Posted by Julie Janovsky-Mason (@julie janovsky-mason) · Apr 15, 2011
Mayo Hematologist Joseph Mikhael, M.D., Aides A Distressed Passenger En Route to Phoenix
By Julie Janovsky-Mason
It was, perhaps, an airline passenger’s worst nightmare.
En route from North Carolina to Phoenix, Bernice Samuels, was about two hours from landing when she suddenly became ill and lost consciousness.
Samuels’ brother William Cheeks, who was travelling with her, asked the flight attendants if there was a doctor on board.
“She was not responding and appeared to be dead. Dr Mikhael came forward and quickly assessed the situation,” recounted Cheeks in a letter to Mayo Clinic, commending hematologist Joseph Mikhael, M.D., for coming to his sister’s rescue on a U.S. Airways flight in late February.
Dr. Mikhael, suspected the passenger - who was in her late 60’s, diabetic and on dialysis - was hypoglycemic.
“The medical pack on the flight was well stocked and I gave her a dose of glucose and aspirin. Thankfully she became alert rather quickly and we were able to give her fluids and monitor her for the rest of the flight,” said Dr. Mikhael, who kept the situation on the plane calm until paramedics arrived on the scene upon landing.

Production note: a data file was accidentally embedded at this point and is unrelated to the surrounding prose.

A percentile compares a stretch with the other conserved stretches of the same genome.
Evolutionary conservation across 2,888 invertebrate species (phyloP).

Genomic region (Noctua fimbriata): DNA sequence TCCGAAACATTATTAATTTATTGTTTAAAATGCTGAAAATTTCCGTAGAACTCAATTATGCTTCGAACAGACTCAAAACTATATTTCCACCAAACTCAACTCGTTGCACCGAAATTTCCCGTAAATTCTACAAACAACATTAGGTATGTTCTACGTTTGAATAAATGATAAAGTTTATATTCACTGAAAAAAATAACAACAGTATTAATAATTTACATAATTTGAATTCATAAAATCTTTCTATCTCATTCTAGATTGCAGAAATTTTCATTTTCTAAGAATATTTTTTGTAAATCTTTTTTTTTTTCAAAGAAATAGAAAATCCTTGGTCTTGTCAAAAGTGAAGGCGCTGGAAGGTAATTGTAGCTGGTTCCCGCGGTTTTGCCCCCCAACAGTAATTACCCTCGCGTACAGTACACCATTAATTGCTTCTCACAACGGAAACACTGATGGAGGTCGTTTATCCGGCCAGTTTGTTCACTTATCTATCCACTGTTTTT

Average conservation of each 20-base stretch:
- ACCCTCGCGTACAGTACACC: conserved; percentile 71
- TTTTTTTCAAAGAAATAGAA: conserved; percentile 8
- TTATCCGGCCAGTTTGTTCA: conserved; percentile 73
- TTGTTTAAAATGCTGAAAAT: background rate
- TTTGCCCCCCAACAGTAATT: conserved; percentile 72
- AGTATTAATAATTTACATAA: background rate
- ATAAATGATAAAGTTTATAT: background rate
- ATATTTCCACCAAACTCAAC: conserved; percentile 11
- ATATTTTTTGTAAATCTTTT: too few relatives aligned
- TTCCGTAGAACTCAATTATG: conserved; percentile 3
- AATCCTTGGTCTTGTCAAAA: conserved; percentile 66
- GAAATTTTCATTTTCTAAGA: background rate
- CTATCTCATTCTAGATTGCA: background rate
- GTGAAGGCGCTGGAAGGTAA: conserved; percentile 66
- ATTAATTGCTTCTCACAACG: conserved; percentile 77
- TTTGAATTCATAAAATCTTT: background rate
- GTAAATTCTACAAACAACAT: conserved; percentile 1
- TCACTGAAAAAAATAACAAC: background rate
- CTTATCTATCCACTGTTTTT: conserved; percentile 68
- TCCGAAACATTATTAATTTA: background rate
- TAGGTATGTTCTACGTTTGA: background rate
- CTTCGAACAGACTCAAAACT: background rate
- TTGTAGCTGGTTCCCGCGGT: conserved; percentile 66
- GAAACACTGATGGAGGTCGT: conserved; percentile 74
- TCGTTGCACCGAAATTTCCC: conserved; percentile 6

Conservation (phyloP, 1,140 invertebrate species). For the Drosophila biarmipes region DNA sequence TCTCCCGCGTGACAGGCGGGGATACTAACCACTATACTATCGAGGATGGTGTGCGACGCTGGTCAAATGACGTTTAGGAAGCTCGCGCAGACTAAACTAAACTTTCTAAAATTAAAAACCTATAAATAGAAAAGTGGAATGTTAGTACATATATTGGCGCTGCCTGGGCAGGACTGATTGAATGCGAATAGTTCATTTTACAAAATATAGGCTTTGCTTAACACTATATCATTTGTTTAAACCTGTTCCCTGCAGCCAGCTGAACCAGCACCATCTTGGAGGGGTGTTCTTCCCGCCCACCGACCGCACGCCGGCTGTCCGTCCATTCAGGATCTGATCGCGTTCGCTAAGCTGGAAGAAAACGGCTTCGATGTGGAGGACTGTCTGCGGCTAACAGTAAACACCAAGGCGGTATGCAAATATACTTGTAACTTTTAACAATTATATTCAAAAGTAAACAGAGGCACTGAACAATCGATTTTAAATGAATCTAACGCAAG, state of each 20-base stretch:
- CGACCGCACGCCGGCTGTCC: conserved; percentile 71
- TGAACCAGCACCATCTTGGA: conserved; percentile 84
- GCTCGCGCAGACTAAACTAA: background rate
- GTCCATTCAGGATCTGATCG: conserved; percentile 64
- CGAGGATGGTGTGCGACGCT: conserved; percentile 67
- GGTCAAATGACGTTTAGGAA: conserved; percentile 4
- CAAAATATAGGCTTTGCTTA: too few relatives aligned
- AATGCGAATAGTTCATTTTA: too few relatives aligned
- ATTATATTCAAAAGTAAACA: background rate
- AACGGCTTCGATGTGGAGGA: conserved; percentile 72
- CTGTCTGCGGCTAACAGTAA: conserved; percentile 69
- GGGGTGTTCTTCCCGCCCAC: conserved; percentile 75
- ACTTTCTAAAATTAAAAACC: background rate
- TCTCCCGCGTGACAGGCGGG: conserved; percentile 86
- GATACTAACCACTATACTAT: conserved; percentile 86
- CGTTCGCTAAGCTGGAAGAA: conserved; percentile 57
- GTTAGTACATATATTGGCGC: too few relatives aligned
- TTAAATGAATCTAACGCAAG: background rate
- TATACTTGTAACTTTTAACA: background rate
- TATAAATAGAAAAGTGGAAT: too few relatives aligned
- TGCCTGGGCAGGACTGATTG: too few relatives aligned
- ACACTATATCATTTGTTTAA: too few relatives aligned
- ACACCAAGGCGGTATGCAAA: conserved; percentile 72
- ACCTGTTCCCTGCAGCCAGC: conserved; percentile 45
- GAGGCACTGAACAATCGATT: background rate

“Dr. Mikhael stayed with my sister throughout the whole ordeal monitoring her blood pressure and looking for any signs of brain issues or heart attack symptoms. His bedside manners were flawless,” said Cheeks, adding “Mayo Clinic should be proud to have this caliber of a doctor on staff. It is this caliber of doctor that helps maintain the positive image Mayo Clinic has around the world.”
Dr. Mikhael, who travels often, has been in similar situations on flights many times before. He says he’s treated medically distressed passengers for hypoglycemia, dehydration and heart problems, once instructing a pilot to land after a passenger was presenting with heart attack symptoms.
His selfless efforts helping Samuels did not surprise his colleagues.
“Dr. Mikhael embodies the very mission of Mayo Clinic. The needs of all patients come first, not only the ones in our exam rooms,” said Ruben Mesa, M.D., Chair, Hematology and Medical oncology division, Mayo Clinic in Arizona.